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Propagating tree paeonies

I'VE got a lovely pink tree paeony that now has a big seed pod. How and when can I sow the seeds and will the plants have the same type of flowers?


UNLESS your tree paeony is a true species that has self-pollinated, any seedlings you grow are unlikely to be exactly the same as the parent. But you may still end up with some interesting plants and it would be fun trying.

Leave the pod on the plant for the seed to fully ripen, checking its progress regularly over the next few weeks. When it looks as if the pod is splitting open, or if it changes colour, cut it off and take indoors. You could then open it by hand or place in a warm dry place to open naturally.

Ripe tree peony seed is usually about pea-size with a hard dark-coloured seed coat. Successfully germinating them can be tricky as they can have a rather complicated inbuilt dormancy factor that needs to be overcome. I recommend you try three different techniques.

First the simple approach. Take a few seeds and sow them in a pot of seed raising mix and place it outside in a sheltered shady spot where the seeds will be subjected to the normal high and low temperatures of autumn and winter. Make sure the mix stays moist.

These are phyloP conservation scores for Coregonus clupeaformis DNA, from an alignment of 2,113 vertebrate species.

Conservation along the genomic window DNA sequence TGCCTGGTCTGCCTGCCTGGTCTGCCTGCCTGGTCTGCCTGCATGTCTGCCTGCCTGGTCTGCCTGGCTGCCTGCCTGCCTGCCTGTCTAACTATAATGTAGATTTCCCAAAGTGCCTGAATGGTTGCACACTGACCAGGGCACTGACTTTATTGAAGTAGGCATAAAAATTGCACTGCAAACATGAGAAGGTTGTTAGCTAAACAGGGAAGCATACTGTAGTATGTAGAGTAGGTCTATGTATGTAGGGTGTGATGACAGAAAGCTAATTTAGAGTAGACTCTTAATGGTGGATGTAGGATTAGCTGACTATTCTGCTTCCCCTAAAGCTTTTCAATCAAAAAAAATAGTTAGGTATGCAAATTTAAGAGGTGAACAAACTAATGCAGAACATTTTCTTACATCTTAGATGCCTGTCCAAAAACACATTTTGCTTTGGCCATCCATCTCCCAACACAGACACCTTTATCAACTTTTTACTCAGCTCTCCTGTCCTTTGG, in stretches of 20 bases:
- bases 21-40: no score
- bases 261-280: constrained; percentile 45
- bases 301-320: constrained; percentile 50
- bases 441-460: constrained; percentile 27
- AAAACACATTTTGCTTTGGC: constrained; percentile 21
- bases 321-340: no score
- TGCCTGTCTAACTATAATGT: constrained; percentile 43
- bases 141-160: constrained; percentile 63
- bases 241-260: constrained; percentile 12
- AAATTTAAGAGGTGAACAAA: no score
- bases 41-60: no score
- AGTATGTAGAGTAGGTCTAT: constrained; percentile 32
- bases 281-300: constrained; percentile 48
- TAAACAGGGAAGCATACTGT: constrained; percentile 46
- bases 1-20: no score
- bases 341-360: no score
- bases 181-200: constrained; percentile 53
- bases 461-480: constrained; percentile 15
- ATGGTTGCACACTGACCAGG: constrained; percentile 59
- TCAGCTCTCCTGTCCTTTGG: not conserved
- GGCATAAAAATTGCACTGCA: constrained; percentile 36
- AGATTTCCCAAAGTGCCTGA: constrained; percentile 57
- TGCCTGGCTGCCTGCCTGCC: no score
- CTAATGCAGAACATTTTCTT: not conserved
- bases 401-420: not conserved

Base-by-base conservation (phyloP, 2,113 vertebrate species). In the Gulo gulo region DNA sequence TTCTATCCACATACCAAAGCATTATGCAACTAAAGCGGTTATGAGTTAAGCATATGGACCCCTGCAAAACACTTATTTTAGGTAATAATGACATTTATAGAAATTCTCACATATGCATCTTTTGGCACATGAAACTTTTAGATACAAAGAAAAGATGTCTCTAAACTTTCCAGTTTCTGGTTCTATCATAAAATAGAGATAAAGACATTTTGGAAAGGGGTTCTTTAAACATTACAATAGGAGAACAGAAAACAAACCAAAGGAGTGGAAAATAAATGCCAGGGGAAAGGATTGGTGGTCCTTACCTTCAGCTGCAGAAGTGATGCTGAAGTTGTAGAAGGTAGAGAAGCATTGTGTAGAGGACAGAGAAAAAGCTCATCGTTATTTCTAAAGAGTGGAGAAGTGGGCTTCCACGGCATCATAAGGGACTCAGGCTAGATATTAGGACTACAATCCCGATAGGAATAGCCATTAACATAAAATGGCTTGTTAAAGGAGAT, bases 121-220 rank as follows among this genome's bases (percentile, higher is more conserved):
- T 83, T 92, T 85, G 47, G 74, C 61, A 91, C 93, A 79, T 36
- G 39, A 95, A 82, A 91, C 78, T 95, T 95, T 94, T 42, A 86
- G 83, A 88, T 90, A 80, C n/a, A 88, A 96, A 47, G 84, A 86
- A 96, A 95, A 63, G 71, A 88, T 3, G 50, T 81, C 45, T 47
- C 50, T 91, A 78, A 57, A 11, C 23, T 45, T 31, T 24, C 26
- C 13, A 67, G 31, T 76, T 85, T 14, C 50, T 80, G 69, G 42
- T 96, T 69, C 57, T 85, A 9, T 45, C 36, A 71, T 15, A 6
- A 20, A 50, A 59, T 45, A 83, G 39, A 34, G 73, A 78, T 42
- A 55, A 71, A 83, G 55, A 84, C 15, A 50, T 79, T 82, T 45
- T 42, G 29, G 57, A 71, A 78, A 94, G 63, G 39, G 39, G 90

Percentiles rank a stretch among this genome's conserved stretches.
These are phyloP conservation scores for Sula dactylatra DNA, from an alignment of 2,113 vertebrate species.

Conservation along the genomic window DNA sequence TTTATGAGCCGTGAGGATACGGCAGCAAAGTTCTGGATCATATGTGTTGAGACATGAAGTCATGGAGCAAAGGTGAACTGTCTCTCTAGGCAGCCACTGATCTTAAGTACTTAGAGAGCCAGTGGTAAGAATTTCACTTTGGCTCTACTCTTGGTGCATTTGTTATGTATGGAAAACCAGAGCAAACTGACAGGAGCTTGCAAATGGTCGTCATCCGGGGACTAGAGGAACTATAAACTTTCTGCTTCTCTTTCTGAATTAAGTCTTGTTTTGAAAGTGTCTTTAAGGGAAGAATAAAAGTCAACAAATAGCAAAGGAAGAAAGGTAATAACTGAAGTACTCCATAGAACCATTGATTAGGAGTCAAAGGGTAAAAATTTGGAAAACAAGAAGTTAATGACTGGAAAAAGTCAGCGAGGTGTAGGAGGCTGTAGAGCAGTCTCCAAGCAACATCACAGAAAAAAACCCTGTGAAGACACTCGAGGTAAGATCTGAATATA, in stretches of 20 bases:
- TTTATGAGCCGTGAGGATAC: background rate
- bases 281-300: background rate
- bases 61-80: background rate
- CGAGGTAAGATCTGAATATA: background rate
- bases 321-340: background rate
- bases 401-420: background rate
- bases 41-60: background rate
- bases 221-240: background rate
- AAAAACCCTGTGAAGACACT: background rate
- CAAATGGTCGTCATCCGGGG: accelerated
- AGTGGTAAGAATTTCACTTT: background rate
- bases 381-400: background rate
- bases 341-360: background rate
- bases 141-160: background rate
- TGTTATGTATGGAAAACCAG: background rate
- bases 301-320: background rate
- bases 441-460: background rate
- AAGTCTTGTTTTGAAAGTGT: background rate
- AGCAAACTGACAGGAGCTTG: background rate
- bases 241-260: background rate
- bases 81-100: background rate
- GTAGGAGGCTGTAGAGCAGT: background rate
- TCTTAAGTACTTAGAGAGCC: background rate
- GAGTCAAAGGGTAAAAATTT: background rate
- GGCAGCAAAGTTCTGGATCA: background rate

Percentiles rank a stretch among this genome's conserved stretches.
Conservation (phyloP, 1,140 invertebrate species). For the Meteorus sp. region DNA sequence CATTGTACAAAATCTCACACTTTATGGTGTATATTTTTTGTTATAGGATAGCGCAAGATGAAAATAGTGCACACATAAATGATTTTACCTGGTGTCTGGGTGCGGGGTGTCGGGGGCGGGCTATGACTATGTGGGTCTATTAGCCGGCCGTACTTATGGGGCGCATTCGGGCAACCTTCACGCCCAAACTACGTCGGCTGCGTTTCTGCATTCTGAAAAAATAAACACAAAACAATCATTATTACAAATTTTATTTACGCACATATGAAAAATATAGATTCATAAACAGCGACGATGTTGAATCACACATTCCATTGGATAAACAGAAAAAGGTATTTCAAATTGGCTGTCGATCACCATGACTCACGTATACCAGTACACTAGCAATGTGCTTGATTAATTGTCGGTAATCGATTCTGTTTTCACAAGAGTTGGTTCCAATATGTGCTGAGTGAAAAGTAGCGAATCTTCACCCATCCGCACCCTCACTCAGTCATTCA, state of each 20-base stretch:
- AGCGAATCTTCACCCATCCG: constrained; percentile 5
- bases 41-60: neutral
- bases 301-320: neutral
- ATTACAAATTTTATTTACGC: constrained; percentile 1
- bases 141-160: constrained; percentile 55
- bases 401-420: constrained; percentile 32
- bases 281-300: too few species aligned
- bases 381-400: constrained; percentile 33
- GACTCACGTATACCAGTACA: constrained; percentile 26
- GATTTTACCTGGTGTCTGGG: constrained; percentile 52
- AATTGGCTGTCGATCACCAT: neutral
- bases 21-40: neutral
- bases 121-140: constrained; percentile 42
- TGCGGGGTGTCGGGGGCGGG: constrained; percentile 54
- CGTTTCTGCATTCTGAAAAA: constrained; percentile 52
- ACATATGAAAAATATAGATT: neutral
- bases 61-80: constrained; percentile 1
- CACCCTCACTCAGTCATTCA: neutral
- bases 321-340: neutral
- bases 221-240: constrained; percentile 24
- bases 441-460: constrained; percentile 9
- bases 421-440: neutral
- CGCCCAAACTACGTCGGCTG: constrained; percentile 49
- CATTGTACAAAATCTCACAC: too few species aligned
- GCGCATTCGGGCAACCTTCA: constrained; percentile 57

Secondly, use a craft knife to knick a small hole in the hard seed coat of some of the remaining seeds. Be careful not to cut your fingers! Then sow them and treat in the same way as the first ones.

With the rest, nick the seed coat and soak them in water overnight. Then mix them with some moist sand in a sealed plastic container, and put in the fridge for 4-6 weeks. Then sow as before and place in a warm, sheltered spot such as a window sill, making sure the mix doesn't dry out.

Be patient, they could take many weeks to germinate. When the seedlings are large enough pot them up into individual pots for planting in the garden later. Seedlings take quite a few years to mature so you'll have to wait patiently to see what colour the flowers turn out to be. Good luck - let us know how you get on.

Weekend Gardener, Issue 139, 2004, Page 27

Reproduced with permission from the former Weekend Gardener magazine. The views expressed here are not necessarily those of the RNZIH.

Andrew Maloy Weekend Gardener

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